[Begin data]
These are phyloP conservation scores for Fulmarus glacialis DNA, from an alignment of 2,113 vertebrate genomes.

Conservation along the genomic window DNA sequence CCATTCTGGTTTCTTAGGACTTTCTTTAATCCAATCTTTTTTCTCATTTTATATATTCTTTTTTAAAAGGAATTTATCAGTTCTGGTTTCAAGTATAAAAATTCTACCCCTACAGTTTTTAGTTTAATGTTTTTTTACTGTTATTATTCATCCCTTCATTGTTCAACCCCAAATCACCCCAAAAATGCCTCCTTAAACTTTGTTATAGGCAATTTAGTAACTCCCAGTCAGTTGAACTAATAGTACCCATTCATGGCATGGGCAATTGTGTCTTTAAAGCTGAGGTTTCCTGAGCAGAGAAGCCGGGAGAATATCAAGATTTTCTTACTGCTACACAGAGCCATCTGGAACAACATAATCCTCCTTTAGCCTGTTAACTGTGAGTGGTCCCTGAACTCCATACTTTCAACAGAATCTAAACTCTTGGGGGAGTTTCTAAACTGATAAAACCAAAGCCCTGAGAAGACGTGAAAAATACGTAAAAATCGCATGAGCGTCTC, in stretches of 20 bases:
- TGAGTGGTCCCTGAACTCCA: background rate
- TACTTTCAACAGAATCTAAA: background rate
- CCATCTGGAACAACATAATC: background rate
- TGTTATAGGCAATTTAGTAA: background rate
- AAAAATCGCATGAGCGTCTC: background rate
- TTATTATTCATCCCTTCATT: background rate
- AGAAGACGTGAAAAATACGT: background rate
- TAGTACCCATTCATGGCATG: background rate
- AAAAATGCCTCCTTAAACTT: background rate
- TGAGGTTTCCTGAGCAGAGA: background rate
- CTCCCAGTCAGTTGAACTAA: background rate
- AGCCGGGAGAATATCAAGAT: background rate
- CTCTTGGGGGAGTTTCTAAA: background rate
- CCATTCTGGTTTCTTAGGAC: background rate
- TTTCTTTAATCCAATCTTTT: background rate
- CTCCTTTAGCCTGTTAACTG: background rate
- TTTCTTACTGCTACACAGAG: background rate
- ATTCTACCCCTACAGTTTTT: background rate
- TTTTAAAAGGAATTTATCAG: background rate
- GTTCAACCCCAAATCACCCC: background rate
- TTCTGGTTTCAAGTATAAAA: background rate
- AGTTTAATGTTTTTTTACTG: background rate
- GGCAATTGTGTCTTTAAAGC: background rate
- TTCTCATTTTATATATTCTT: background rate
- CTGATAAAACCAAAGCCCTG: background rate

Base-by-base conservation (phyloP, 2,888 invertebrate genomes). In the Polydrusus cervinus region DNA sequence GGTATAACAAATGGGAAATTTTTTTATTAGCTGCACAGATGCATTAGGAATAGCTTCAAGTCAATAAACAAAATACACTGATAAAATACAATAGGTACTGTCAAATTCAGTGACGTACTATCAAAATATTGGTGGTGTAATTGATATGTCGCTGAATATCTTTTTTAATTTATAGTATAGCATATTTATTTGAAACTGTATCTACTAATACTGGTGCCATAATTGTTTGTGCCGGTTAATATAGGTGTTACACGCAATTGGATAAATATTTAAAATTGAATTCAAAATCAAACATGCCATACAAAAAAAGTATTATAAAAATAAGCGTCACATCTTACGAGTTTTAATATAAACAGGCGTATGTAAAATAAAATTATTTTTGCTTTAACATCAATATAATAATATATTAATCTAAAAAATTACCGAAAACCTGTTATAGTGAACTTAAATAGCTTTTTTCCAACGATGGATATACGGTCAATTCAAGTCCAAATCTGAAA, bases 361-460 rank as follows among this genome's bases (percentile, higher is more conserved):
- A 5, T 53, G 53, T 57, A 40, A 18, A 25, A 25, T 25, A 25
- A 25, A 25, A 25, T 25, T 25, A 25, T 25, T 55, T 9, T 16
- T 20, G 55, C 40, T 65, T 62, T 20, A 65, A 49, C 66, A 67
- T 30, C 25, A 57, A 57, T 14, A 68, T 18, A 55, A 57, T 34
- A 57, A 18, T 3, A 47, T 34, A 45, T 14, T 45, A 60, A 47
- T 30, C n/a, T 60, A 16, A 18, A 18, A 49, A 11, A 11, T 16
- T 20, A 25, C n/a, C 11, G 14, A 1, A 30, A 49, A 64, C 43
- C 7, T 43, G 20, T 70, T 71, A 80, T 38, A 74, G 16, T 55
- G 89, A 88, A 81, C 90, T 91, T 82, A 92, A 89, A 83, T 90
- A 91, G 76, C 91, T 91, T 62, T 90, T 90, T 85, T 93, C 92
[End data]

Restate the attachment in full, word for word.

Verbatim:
These are phyloP conservation scores for Fulmarus glacialis DNA, from an alignment of 2,113 vertebrate genomes.

Conservation along the genomic window DNA sequence CCATTCTGGTTTCTTAGGACTTTCTTTAATCCAATCTTTTTTCTCATTTTATATATTCTTTTTTAAAAGGAATTTATCAGTTCTGGTTTCAAGTATAAAAATTCTACCCCTACAGTTTTTAGTTTAATGTTTTTTTACTGTTATTATTCATCCCTTCATTGTTCAACCCCAAATCACCCCAAAAATGCCTCCTTAAACTTTGTTATAGGCAATTTAGTAACTCCCAGTCAGTTGAACTAATAGTACCCATTCATGGCATGGGCAATTGTGTCTTTAAAGCTGAGGTTTCCTGAGCAGAGAAGCCGGGAGAATATCAAGATTTTCTTACTGCTACACAGAGCCATCTGGAACAACATAATCCTCCTTTAGCCTGTTAACTGTGAGTGGTCCCTGAACTCCATACTTTCAACAGAATCTAAACTCTTGGGGGAGTTTCTAAACTGATAAAACCAAAGCCCTGAGAAGACGTGAAAAATACGTAAAAATCGCATGAGCGTCTC, in stretches of 20 bases:
- TGAGTGGTCCCTGAACTCCA: background rate
- TACTTTCAACAGAATCTAAA: background rate
- CCATCTGGAACAACATAATC: background rate
- TGTTATAGGCAATTTAGTAA: background rate
- AAAAATCGCATGAGCGTCTC: background rate
- TTATTATTCATCCCTTCATT: background rate
- AGAAGACGTGAAAAATACGT: background rate
- TAGTACCCATTCATGGCATG: background rate
- AAAAATGCCTCCTTAAACTT: background rate
- TGAGGTTTCCTGAGCAGAGA: background rate
- CTCCCAGTCAGTTGAACTAA: background rate
- AGCCGGGAGAATATCAAGAT: background rate
- CTCTTGGGGGAGTTTCTAAA: background rate
- CCATTCTGGTTTCTTAGGAC: background rate
- TTTCTTTAATCCAATCTTTT: background rate
- CTCCTTTAGCCTGTTAACTG: background rate
- TTTCTTACTGCTACACAGAG: background rate
- ATTCTACCCCTACAGTTTTT: background rate
- TTTTAAAAGGAATTTATCAG: background rate
- GTTCAACCCCAAATCACCCC: background rate
- TTCTGGTTTCAAGTATAAAA: background rate
- AGTTTAATGTTTTTTTACTG: background rate
- GGCAATTGTGTCTTTAAAGC: background rate
- TTCTCATTTTATATATTCTT: background rate
- CTGATAAAACCAAAGCCCTG: background rate

Base-by-base conservation (phyloP, 2,888 invertebrate genomes). In the Polydrusus cervinus region DNA sequence GGTATAACAAATGGGAAATTTTTTTATTAGCTGCACAGATGCATTAGGAATAGCTTCAAGTCAATAAACAAAATACACTGATAAAATACAATAGGTACTGTCAAATTCAGTGACGTACTATCAAAATATTGGTGGTGTAATTGATATGTCGCTGAATATCTTTTTTAATTTATAGTATAGCATATTTATTTGAAACTGTATCTACTAATACTGGTGCCATAATTGTTTGTGCCGGTTAATATAGGTGTTACACGCAATTGGATAAATATTTAAAATTGAATTCAAAATCAAACATGCCATACAAAAAAAGTATTATAAAAATAAGCGTCACATCTTACGAGTTTTAATATAAACAGGCGTATGTAAAATAAAATTATTTTTGCTTTAACATCAATATAATAATATATTAATCTAAAAAATTACCGAAAACCTGTTATAGTGAACTTAAATAGCTTTTTTCCAACGATGGATATACGGTCAATTCAAGTCCAAATCTGAAA, bases 361-460 rank as follows among this genome's bases (percentile, higher is more conserved):
- A 5, T 53, G 53, T 57, A 40, A 18, A 25, A 25, T 25, A 25
- A 25, A 25, A 25, T 25, T 25, A 25, T 25, T 55, T 9, T 16
- T 20, G 55, C 40, T 65, T 62, T 20, A 65, A 49, C 66, A 67
- T 30, C 25, A 57, A 57, T 14, A 68, T 18, A 55, A 57, T 34
- A 57, A 18, T 3, A 47, T 34, A 45, T 14, T 45, A 60, A 47
- T 30, C n/a, T 60, A 16, A 18, A 18, A 49, A 11, A 11, T 16
- T 20, A 25, C n/a, C 11, G 14, A 1, A 30, A 49, A 64, C 43
- C 7, T 43, G 20, T 70, T 71, A 80, T 38, A 74, G 16, T 55
- G 89, A 88, A 81, C 90, T 91, T 82, A 92, A 89, A 83, T 90
- A 91, G 76, C 91, T 91, T 62, T 90, T 90, T 85, T 93, C 92